Artwork and text by Carol Freas

Nothing says or tastes like summer on LBI more than clams from Barnegat Bay. Delicious all year long, the Atlantic coast hard shell clam (Mercenaria mercenaria) also known as the Atlantic round clam or hard-shelled clam, or the quahog was a staple for the indigenous people of this area and for families and restaurants since settlement here in the 1800s.

After a day on the beach iced succulent clams on the half shell and a cold brew make a tasty pre-shower treat. Then get the grandkids involved and pass on the tradition of slurping tender Little Necks right off the shell. Later in the evening, after the kids are in bed, clean and dry the empty shells for the next day’s family craft project.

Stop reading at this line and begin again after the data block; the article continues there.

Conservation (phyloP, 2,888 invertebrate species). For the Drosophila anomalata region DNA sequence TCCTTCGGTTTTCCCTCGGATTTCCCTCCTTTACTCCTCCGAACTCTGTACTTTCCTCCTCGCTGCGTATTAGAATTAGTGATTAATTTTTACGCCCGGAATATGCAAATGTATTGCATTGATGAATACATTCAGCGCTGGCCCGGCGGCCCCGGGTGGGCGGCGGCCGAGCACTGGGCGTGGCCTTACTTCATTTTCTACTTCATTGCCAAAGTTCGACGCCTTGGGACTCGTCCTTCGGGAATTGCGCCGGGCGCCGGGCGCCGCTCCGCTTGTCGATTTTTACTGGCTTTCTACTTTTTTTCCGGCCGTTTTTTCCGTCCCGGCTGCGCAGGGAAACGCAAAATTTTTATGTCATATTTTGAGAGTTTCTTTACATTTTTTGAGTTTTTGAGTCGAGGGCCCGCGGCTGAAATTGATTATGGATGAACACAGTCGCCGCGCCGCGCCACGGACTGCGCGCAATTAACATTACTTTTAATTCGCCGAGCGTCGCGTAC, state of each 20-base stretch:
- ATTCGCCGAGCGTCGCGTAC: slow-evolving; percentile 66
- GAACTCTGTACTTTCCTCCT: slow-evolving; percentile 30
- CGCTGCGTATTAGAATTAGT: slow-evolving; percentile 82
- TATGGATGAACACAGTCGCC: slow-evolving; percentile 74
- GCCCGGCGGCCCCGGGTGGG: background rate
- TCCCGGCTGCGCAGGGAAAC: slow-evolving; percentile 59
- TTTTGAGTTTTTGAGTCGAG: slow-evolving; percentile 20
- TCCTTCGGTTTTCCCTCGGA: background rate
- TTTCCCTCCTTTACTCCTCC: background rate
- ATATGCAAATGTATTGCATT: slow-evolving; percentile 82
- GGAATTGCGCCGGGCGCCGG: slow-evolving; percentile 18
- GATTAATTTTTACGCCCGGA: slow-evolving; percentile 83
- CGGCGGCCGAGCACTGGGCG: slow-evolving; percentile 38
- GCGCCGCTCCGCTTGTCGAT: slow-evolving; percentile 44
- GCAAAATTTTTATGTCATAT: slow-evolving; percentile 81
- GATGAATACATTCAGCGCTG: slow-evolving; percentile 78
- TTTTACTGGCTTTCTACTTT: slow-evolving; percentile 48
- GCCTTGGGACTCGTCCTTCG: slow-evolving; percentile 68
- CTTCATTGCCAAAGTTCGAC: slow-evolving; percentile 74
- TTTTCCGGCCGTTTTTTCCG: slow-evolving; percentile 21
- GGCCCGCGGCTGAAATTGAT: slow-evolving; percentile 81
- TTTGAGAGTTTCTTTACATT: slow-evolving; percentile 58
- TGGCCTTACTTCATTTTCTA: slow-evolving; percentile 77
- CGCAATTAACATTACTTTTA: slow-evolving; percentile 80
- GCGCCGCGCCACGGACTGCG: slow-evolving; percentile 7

Live clams should be kept on ice in the refrigerator and smell sweet, not fishy, when shucked. If you’re lucky to have been in the bay to “tread” your own clams, scrub their shells well. Let them soak covered with fresh water in a large pot to allow the clams to filter and push out any silt or sand before preparing. Always, always keep live clams cold and eat them asap.

The next two sizes are Top Necks then Cherrystones when shopping the local market. They have more texture and provide the most versatile menu choices. Eat them raw with a zippy horseradish sauce or steam them in spices with wine or beer and sop up the delicious broth with chunks of crusty bread. Finish your sea-fest with an entry of pasta and red or white clam gravy. As for dessert? If you have a sweet clam creation, please pass it along, otherwise, desert the table with laughter and great memories.

Chowders are the largest clam sold locally. They are for use in casseroles and soups and used commercially.

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